After early this week Trump's promised "full" and "immediate" US troop withdrawal from Syria was put on shaky ground following a prior meeting with hawk Sen. Lindsey Graham, and following immense push back from the career Washington deep state, the president is showing signs that he could be changing his tune.
President Trump said on Wednesday the US will get out of Syria "over a period of time" and in such a way that will protect America's Kurdish partners on the ground, at a moment pro-Turkish forces backed by Turkey's army are set to invade and annex Kurdish enclaves in the north of the country.
President Donald Trump: ...”United States wants to protect Kurds in Syria even as it pulls forces out.” pic.twitter.com/jNcP0a30Ot— Mutlu Civiroglu (@mutludc) January 2, 2019
During a Wednesday Cabinet meeting in front of reporters - the first of the new year - Trump did not provide a timetable for a planned military exit while strongly emphasizing he would "not forget" the extraordinary sacrifices the Kurds made in the fight against ISIS.
The president said:
We have to help them, I want to help them...
They fought with us, they died with us... thousands of Kurds died fighing ISIS. they died for us and with us, and for themselves... I don't forget.
He did, however, deny widespread reports that he had discussed setting a four month timetable for the withdrawal of 2000+ American troops. Previous language of a "hasty" pullout decision reportedly in part prompted Defense Secretary Jim Mattis to resign.
On Monday Trump appeared to back off prior language of an "immediate" and hasty pullout while emphasizing the operation would be slow. "We're slowly sending our troops back home to be with their families, while at the same time fighting Isis remnants," he stated on Twitter Monday.
But he also indicated he's committed to seeing it through: "If anybody but Donald Trump did what I did in Syria, which was an ISIS loaded mess when I became President, they would be a national hero," Trump tweeted. "ISIS is mostly gone, we’re slowly sending our troops back home to be with their families, while at the same time fighting ISIS remnants."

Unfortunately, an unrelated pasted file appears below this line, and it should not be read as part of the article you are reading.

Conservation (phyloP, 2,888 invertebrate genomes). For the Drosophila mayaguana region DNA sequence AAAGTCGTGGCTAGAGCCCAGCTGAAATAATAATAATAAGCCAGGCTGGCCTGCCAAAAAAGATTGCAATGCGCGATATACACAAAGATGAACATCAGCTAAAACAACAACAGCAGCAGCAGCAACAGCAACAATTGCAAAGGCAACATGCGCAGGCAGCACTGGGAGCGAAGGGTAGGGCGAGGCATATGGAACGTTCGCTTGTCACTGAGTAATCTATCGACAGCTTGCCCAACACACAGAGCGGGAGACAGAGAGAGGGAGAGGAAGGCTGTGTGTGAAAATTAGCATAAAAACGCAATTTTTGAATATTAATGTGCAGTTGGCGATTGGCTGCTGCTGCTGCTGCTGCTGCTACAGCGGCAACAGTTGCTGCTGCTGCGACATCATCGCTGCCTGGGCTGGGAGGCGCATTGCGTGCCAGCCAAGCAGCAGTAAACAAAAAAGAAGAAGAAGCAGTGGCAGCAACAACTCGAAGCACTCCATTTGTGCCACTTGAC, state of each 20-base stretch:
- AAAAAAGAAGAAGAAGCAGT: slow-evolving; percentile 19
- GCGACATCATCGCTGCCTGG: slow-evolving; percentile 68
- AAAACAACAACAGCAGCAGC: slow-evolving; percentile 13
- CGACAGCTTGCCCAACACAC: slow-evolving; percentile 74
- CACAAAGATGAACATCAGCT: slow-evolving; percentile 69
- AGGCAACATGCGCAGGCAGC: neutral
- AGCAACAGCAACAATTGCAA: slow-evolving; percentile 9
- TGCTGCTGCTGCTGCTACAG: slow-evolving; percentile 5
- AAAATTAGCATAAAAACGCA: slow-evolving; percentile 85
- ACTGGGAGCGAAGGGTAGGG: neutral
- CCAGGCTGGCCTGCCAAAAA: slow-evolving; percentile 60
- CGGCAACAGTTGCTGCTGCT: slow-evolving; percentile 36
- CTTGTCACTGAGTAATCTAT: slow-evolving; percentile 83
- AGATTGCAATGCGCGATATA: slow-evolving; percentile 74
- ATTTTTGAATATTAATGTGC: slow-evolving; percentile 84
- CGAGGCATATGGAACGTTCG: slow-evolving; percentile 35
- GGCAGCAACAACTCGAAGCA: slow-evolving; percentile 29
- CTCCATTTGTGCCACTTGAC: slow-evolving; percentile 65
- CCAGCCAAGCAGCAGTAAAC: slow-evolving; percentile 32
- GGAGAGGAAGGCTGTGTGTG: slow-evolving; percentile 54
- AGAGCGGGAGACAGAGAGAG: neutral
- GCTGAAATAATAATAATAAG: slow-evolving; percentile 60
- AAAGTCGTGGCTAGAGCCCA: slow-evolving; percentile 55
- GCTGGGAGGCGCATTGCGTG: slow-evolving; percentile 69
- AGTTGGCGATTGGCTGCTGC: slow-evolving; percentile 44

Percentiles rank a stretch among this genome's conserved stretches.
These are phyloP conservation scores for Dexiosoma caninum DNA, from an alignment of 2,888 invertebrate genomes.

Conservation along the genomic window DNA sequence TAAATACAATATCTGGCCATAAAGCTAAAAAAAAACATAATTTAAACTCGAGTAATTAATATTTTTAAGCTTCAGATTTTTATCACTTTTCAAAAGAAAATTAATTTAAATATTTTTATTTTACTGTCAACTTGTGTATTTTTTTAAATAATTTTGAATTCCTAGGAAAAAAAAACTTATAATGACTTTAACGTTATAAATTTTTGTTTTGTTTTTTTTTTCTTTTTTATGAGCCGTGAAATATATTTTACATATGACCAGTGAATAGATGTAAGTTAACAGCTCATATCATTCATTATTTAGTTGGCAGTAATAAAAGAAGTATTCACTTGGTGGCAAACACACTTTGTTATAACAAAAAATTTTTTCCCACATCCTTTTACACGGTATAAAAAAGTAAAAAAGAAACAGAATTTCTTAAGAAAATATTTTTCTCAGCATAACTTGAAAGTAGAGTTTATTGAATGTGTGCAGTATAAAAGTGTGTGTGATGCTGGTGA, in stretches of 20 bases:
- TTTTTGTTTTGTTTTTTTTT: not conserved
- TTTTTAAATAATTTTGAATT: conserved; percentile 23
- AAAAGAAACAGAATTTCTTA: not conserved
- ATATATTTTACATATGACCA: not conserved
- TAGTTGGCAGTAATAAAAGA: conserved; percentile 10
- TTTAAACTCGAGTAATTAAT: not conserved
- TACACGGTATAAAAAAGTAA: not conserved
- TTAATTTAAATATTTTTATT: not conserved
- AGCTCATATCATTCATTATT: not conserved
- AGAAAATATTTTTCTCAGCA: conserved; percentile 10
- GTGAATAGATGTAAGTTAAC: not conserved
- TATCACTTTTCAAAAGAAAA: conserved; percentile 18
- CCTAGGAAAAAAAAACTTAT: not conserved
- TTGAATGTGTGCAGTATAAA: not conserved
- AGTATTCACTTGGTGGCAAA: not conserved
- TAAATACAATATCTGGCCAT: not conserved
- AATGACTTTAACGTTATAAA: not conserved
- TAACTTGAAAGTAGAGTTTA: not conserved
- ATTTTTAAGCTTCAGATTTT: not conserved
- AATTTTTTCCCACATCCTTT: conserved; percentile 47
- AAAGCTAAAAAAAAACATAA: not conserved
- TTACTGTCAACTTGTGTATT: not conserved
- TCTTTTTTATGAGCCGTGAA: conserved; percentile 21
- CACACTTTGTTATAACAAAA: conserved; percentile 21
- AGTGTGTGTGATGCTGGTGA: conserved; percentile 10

Notably, he also told reporters on Wednesday: “Syria was lost long ago. we’re not talking about vast wealth. we’re talking about sand and death,” while also noting:
“It’s not my fault. I didn’t put us there.”
And in a statement sure to give John Bolton a conniption fit, Trump commented in response to a question on Iran’s role in Syria, saying “they can do what they want there, frankly.”
Advocates for a continued US military presence in Syria argue that any pullout would be a gift to Russia, Iran, and Damascus. As a compromise US commanders are currently requesting that Kurdish YPG fighters be allowed to keep their US-supplied weapons, which would anger Turkey.
Meanwhile, the position of French forces involved in the coalition operation to support the Kurds is also made precarious by a US pullout. Macron previously blasted Trump's announced exit, saying “an ally should be dependable.” Likely it would be impossible for French forces - which maintain a handful of forward operating bases - to stay if American forces completely withdraw.
Syrian Kurdish representatives are currently urging Macron to stay the course in Syria even if the US draws down. Simultaneously there appears increasing indirect coordination between the YPG and the Syrian Army, as talks with Damascus are also said to be making positive momentum in terms of a future settlement of Syria's Kurdish enclaves.